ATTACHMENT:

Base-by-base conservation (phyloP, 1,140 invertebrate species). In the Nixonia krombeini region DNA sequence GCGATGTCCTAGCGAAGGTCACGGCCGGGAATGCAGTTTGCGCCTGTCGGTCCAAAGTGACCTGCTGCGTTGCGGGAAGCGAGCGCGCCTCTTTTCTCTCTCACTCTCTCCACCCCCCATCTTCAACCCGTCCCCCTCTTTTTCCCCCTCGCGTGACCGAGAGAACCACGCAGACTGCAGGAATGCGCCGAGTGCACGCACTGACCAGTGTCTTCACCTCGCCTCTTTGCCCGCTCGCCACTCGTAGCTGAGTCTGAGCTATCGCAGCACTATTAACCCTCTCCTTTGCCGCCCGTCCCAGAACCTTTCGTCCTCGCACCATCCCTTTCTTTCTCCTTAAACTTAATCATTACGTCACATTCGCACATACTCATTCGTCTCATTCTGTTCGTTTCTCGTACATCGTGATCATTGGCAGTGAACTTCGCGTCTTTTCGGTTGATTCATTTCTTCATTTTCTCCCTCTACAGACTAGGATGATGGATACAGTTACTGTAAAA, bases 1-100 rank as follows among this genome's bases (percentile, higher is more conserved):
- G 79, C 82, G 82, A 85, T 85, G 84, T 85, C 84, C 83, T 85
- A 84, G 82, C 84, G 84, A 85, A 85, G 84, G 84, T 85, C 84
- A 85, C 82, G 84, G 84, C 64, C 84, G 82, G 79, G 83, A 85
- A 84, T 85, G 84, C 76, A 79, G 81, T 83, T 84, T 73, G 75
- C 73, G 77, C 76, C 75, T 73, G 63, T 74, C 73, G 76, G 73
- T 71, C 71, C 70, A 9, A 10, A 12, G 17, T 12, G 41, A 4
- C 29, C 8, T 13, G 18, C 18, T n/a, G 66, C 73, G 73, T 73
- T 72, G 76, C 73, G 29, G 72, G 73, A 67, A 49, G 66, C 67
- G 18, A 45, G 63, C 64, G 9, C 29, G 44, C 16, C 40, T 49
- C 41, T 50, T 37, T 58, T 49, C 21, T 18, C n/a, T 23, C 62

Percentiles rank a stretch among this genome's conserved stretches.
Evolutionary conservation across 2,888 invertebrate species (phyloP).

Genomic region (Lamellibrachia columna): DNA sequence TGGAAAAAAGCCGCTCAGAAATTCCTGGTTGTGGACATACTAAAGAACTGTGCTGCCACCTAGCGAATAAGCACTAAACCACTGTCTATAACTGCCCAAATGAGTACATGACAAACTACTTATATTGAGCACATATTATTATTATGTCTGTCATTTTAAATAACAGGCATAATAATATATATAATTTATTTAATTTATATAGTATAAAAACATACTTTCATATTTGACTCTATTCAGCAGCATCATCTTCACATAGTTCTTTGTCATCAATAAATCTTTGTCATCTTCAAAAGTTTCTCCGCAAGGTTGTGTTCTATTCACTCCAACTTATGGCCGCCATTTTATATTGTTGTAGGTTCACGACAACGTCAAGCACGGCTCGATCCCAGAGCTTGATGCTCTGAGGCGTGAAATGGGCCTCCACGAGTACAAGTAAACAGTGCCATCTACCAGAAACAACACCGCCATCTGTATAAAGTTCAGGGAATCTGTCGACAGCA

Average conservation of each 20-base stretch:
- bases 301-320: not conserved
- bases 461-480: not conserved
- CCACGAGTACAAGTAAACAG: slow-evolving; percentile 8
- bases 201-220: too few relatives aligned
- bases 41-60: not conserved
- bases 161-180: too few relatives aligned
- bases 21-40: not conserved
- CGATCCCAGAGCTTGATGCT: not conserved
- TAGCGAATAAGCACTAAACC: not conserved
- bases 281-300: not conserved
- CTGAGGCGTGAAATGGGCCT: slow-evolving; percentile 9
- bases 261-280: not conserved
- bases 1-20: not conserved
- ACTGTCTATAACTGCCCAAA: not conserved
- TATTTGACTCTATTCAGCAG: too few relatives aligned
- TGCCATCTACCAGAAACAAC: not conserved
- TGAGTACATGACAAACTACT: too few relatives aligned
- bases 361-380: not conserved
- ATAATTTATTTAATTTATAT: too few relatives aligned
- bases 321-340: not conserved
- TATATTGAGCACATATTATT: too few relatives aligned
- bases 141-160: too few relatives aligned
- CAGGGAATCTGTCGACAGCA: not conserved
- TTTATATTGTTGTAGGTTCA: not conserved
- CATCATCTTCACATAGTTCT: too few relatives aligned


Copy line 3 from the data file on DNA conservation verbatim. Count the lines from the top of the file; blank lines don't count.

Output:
- A 84, G 82, C 84, G 84, A 85, A 85, G 84, G 84, T 85, C 84